An installation at Kingwood Medical in Houston, Texas
For those of us who live on the top floors of the pre-war walk-up buildings that line the streets of certain New York neighborhoods, a skylight can be a perk—not enough to make up for the five flights of stairs, perhaps, but at very least a welcome source of light. But the upshot of a skylight isn't just illumination: Not only has it been scientifically proven that natural light boosts productivity levels, it's also good for morale and mental health. Unfortunately, most office buildings weren't designed with white collar vitamin D deficiency in mind. This is where Sky Factory comes into play with their "embedded" skylights.
The impact of Revelation SkyCeiling in an office space
Sky Factory is based in Fairfield, Iowa—and take it from an Iowa native, no one knows the big blue better than the those of us who live against a backdrop of never-ending corn fields. The cerulean ceiling projections are designed to produce psychophysiological relaxation responses. In other words, the simulated natural light may well get you through that moment of midday work panic or waiting room purgatory.
Measuring in at 8’×8’, the company's recently launched Revelation SkyCeiling features their biggest panels to date. The light is comprised of four layers: a fluorescent lighting system, an acrylic tile featuring a photographic reproduction of the sky, "elevators" that gives the system structural depth into the ceiling, and a customized ceiling grid to top it all off (see the exploded view of a similar product here). While diaphanous clouds and a blue sky are a given, scenes can also include sunlit trees, which fauna-deprived New Yorkers might appreciate more than anything.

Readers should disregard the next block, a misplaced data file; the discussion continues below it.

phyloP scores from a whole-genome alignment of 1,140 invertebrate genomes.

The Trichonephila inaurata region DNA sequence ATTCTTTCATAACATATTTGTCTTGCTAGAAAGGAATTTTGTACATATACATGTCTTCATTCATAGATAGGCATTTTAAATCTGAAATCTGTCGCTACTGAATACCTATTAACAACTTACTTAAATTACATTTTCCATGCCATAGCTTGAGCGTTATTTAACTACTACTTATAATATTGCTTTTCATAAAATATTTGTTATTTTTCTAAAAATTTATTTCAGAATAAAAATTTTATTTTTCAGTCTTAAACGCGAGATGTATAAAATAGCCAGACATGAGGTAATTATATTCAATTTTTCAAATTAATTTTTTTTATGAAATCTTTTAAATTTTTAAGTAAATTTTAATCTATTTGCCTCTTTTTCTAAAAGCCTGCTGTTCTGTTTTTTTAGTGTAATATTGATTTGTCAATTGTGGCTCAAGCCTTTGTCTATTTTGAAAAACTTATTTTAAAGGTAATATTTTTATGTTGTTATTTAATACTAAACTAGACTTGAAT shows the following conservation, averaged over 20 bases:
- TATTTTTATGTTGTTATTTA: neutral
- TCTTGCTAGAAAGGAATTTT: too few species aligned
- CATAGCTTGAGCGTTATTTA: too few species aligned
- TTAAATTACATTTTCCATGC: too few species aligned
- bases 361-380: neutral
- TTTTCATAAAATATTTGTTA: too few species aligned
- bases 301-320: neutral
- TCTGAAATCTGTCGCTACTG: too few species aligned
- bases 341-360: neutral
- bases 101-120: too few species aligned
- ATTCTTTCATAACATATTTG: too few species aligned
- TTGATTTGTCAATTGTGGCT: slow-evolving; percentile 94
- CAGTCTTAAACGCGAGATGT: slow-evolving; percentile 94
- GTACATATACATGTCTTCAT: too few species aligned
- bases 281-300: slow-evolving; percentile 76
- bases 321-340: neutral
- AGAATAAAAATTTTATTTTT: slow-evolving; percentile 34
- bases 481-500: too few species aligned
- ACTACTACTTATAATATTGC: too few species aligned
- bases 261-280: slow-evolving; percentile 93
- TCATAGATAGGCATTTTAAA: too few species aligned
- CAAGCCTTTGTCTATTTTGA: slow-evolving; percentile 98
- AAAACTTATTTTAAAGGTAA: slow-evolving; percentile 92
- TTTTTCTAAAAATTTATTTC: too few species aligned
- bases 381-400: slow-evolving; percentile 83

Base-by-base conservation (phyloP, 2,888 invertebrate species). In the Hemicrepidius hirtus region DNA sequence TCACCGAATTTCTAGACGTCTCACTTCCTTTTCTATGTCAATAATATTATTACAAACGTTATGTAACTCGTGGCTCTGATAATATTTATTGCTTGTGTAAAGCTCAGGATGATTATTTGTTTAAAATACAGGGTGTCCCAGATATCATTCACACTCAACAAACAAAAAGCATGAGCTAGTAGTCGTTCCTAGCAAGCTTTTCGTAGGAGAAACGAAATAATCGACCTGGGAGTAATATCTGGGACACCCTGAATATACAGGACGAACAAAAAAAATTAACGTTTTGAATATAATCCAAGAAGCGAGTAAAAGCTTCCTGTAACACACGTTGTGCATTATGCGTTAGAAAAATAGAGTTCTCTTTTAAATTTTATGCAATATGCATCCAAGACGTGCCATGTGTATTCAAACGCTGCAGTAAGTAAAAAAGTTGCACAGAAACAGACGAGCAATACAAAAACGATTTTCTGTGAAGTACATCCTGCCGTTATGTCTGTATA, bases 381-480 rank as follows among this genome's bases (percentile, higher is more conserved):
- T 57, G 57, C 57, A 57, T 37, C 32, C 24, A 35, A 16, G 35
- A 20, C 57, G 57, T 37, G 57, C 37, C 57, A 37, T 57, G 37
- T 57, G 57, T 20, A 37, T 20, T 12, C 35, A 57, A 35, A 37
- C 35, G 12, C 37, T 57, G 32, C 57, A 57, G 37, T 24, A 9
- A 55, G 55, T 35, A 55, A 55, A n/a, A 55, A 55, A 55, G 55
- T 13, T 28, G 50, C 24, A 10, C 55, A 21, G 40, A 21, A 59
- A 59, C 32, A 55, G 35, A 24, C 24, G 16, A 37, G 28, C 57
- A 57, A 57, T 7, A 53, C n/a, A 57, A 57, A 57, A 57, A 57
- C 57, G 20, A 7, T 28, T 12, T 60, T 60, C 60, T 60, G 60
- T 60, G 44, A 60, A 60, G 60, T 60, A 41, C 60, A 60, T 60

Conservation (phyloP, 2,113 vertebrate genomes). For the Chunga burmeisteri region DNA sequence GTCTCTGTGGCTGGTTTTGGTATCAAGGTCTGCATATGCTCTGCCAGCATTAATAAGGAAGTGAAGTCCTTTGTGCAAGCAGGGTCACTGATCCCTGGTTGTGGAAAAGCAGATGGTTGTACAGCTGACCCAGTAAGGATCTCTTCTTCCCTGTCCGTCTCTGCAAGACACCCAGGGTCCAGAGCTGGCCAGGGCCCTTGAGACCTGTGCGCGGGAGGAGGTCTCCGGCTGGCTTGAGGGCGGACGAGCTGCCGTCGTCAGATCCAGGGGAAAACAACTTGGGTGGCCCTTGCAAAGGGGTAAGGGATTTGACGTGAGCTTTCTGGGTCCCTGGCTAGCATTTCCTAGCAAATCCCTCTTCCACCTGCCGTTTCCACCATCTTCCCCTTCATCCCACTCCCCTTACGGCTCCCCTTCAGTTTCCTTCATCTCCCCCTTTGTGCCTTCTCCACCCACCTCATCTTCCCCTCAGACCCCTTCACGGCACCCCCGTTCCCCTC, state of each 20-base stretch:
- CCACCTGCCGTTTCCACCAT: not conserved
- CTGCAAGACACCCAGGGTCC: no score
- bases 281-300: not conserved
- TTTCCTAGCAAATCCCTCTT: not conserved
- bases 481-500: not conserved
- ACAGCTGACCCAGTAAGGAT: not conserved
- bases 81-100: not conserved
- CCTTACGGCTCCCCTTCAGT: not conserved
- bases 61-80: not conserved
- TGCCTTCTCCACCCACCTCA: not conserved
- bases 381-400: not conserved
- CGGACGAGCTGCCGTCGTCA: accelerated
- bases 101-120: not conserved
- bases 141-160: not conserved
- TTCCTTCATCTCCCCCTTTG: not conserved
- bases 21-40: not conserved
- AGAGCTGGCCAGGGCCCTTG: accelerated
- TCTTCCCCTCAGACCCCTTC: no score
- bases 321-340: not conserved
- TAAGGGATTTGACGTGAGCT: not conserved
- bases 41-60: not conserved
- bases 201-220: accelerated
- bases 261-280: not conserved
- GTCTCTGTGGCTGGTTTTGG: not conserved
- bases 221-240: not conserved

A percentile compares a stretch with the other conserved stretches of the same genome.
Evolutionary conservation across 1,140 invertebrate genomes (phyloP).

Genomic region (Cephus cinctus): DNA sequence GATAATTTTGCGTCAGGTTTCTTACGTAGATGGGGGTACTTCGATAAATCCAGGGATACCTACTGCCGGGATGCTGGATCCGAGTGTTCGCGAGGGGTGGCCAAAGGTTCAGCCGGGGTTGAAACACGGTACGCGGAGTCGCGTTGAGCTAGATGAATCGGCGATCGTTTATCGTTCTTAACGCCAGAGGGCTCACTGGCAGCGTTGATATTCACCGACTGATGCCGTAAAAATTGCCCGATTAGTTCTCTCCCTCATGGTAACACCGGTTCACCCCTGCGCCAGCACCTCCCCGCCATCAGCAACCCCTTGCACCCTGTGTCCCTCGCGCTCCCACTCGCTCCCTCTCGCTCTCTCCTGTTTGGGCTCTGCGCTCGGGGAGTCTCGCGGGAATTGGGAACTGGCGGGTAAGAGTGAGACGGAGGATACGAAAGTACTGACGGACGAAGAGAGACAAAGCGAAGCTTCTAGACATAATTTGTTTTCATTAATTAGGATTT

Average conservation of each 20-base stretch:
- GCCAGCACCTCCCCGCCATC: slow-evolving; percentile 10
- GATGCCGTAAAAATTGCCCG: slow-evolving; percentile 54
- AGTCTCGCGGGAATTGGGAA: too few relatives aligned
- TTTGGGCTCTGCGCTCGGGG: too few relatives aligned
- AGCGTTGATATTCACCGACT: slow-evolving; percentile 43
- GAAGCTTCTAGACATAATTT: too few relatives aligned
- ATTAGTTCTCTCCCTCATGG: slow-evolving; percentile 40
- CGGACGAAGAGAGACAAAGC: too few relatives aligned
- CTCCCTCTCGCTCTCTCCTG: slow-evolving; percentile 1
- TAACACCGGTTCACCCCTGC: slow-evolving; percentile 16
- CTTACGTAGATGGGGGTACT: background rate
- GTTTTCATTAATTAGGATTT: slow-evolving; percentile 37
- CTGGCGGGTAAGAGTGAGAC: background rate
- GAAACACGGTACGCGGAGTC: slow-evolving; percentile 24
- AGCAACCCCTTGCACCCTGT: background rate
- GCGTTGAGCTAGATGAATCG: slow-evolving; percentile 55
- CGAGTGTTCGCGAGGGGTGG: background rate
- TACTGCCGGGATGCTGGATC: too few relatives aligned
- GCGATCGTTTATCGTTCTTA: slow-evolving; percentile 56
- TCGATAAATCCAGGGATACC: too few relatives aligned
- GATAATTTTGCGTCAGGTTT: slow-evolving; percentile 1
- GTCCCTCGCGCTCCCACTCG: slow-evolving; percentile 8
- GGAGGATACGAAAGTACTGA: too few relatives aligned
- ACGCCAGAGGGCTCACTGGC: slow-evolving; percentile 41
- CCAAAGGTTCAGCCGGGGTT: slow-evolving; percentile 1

The COSEM Auber reception lounge in Paris, France
According to the press release, the launch of the Revelation SkyCeiling coincides with the publication of a recent study, "Neural Correlates of Nature Stimuli: An fMRI Study," in the Winter 2014 issue of the Health Environments Research & Design Journal. "The study explored the unique neural pathways involved in the perception of open sky photography, a key component in the design of virtual skylights that deepen biophilic engagement." (No word on whether Sky Factory's offerings incorporate the lighting innovation we noted just a couple of months ago.)
Another angle of the COSEM Auber reception lounge in Paris, France
While there aren't enough skylights in the world to get us excited for Monday mornings, this could be a step in the right direction. One can only hope that they'll offer stormier variations on the sunny skied panels—just think of the fun you could have with unsuspecting visitors and a killer storm depiction.
The impact of Revelation SkyCeiling in a retail space
Architizer seems convinced that this is the "finest and most realistic example of imitation skies available in architecture since the painstakingly rendered frescoes we all love to admire." Ok, but I just can't seem to kick memories of those kitschy "moving mirrors"—you know, the ones that most commonly feature exotic waterfalls and beach scenes—out of my head.
Erika is the editorial assistant at Core77. When she isn't covering design, you can find her writing about music, food, and healthy living habits. But mostly music. She also has a strong affinity for hedgehogs, bowling, and bands with goofy names.